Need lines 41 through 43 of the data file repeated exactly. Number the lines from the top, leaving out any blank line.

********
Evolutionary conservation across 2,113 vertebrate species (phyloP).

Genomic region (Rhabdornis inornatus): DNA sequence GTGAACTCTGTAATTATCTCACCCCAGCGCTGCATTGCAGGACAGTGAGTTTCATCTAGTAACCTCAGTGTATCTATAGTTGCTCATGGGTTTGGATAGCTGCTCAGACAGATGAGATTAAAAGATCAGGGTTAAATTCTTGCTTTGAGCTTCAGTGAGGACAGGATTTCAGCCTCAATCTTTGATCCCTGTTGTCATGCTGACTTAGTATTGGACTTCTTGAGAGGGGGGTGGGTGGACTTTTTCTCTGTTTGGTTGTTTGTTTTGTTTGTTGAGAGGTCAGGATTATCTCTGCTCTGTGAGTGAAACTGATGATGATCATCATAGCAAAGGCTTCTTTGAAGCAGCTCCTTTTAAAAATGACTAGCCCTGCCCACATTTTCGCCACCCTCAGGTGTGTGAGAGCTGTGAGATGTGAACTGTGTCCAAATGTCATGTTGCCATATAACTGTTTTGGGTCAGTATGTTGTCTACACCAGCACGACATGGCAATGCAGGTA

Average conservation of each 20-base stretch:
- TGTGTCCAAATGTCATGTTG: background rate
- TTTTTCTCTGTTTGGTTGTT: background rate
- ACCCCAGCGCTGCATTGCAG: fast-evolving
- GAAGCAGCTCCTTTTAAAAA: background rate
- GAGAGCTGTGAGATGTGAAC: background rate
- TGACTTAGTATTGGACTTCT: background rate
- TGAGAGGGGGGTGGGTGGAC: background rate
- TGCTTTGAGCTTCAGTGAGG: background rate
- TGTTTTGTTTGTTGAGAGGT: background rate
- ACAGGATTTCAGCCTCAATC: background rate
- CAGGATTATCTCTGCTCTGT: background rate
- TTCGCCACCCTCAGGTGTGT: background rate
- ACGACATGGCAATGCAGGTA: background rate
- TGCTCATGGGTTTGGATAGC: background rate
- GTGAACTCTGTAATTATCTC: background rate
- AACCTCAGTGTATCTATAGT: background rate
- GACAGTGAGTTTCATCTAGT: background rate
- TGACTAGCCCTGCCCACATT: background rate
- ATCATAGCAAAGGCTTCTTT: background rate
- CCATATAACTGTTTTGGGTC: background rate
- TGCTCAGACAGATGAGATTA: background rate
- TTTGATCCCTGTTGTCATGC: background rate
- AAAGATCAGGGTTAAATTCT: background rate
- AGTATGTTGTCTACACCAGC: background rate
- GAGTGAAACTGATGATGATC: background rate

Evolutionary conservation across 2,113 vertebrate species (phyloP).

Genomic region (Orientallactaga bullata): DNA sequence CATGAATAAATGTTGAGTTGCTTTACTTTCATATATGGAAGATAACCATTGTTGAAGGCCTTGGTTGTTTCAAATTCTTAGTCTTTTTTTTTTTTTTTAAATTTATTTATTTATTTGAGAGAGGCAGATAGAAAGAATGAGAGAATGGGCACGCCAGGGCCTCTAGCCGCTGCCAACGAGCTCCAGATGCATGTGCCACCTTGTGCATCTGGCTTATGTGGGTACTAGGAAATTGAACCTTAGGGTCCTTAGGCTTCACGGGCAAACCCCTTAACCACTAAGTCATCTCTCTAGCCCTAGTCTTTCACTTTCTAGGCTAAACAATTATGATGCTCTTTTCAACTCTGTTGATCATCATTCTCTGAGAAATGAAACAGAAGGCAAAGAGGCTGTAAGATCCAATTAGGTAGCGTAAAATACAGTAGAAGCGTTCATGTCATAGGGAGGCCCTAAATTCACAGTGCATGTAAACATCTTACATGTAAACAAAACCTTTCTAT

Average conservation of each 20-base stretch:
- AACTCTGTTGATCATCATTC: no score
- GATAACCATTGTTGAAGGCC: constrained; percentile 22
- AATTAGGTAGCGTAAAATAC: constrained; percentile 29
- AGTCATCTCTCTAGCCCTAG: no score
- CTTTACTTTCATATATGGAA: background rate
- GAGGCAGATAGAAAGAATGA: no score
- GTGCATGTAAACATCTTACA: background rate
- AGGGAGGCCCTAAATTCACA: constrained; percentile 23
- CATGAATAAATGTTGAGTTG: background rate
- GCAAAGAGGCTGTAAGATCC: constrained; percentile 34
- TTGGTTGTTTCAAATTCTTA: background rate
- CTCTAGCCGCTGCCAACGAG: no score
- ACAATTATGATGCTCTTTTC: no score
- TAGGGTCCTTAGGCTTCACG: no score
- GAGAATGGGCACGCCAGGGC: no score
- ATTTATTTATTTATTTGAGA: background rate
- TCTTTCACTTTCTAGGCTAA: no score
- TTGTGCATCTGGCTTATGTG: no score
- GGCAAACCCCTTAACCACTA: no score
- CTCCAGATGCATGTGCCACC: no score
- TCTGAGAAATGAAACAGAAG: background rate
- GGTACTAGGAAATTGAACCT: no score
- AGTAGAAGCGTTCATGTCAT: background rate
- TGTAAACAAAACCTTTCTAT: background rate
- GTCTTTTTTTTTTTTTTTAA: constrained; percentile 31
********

- GCAAAGAGGCTGTAAGATCC: constrained; percentile 34
- TTGGTTGTTTCAAATTCTTA: background rate
- CTCTAGCCGCTGCCAACGAG: no score